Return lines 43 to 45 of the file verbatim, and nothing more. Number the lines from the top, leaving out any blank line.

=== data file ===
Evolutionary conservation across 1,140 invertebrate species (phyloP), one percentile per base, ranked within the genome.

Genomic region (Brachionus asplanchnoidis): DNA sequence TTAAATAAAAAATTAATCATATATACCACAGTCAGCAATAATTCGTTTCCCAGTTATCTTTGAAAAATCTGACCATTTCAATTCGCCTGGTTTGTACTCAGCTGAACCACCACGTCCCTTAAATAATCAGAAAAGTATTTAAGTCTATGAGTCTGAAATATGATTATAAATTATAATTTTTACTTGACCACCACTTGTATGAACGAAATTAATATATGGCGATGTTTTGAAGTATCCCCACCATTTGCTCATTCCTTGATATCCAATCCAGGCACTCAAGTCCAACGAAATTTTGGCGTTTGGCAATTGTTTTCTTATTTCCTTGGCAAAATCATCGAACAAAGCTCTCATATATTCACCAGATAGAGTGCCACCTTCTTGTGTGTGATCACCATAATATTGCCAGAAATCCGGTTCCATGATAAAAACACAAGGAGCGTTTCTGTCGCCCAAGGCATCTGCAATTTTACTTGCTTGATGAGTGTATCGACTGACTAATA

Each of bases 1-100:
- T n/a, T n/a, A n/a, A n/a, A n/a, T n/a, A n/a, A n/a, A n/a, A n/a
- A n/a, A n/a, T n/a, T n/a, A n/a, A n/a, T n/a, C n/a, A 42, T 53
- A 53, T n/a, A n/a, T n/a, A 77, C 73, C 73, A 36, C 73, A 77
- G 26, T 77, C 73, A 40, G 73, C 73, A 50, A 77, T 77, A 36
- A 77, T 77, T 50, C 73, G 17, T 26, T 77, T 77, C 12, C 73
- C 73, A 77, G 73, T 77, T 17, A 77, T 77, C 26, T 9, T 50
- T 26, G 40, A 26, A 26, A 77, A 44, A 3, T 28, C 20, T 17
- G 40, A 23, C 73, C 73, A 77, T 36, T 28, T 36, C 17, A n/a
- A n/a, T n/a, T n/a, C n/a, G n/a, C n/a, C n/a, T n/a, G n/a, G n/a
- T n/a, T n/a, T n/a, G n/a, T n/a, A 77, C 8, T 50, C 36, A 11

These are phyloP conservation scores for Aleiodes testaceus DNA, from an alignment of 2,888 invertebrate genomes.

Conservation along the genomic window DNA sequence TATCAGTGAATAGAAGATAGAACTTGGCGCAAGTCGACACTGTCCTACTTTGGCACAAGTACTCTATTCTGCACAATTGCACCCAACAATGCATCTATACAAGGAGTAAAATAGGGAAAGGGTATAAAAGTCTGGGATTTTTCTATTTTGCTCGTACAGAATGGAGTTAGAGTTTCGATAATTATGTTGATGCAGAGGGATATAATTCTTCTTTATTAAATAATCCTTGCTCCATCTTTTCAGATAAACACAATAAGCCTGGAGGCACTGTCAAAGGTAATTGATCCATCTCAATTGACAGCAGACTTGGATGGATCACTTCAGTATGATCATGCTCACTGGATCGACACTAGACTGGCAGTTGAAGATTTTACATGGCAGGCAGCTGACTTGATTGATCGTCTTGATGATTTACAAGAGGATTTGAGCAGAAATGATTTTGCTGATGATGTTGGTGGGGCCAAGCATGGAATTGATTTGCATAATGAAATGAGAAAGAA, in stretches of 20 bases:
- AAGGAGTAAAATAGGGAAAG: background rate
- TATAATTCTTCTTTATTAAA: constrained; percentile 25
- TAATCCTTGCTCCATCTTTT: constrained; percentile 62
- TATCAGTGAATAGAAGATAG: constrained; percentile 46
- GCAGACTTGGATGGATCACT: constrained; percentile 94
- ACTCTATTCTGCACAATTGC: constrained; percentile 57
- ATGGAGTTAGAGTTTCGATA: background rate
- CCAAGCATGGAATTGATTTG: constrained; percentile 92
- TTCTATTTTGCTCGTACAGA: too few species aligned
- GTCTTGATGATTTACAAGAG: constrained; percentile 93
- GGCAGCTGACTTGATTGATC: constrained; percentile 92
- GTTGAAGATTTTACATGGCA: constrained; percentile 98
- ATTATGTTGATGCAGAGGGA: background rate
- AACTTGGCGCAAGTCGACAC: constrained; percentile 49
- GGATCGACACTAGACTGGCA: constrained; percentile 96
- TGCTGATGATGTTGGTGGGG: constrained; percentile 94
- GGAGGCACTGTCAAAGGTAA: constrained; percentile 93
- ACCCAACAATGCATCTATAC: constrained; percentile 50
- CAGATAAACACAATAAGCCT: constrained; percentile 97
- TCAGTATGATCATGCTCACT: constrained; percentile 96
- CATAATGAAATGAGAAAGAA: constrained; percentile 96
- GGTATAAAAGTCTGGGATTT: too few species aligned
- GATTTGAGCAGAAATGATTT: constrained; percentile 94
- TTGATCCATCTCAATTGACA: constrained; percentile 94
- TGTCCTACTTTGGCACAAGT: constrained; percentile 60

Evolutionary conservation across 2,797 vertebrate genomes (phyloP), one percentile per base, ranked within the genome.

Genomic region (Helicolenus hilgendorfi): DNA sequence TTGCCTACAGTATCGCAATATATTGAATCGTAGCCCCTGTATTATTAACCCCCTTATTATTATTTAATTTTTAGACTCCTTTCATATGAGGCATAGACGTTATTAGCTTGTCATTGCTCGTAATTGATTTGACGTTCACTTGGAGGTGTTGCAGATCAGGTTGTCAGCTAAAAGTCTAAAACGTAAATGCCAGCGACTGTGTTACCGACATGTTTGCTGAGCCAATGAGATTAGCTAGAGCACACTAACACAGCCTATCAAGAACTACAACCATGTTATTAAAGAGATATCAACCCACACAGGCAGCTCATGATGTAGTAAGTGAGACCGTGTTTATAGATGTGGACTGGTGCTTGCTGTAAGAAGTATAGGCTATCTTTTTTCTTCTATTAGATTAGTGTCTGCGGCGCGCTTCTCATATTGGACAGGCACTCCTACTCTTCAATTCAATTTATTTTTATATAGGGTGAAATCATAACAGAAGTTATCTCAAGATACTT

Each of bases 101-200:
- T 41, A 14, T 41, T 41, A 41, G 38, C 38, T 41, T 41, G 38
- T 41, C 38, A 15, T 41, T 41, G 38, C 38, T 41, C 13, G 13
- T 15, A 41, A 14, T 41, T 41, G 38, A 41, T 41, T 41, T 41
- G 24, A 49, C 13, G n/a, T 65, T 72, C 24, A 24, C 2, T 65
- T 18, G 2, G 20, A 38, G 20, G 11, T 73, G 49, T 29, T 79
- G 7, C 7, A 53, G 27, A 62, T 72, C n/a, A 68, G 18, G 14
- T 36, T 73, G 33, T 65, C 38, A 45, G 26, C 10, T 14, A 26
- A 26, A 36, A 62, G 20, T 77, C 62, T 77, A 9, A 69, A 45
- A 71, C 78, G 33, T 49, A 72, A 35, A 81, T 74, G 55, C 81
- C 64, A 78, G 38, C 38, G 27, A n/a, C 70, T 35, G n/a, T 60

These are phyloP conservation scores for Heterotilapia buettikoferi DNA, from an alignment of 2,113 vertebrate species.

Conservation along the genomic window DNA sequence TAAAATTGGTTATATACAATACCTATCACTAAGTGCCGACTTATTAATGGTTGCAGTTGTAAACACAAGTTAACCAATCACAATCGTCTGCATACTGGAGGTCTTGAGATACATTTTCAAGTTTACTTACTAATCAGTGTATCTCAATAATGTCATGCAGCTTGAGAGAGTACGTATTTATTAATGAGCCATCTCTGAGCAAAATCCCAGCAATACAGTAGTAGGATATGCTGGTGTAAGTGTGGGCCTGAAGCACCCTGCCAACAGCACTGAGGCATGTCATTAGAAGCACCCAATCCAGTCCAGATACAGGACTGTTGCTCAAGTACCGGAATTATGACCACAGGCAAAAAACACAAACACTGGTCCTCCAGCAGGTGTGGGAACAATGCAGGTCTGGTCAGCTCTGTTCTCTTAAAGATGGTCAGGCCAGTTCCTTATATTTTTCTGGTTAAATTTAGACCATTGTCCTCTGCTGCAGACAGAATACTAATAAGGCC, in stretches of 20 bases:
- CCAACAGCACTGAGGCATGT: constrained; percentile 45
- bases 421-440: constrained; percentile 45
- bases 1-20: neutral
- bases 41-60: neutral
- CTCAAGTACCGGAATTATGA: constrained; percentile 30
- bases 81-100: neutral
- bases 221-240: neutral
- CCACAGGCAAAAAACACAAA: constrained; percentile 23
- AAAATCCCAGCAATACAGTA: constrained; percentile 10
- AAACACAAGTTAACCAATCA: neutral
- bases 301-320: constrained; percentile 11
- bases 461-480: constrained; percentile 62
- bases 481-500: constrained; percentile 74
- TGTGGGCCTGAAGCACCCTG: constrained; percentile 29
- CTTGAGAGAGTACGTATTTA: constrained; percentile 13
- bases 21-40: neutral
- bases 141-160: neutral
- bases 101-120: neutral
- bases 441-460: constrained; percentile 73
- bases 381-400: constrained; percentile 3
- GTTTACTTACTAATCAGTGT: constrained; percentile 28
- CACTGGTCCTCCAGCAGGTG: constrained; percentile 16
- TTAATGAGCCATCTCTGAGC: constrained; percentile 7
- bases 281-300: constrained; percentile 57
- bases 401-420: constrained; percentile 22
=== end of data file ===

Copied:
Each of bases 101-200:
- T 41, A 14, T 41, T 41, A 41, G 38, C 38, T 41, T 41, G 38
- T 41, C 38, A 15, T 41, T 41, G 38, C 38, T 41, C 13, G 13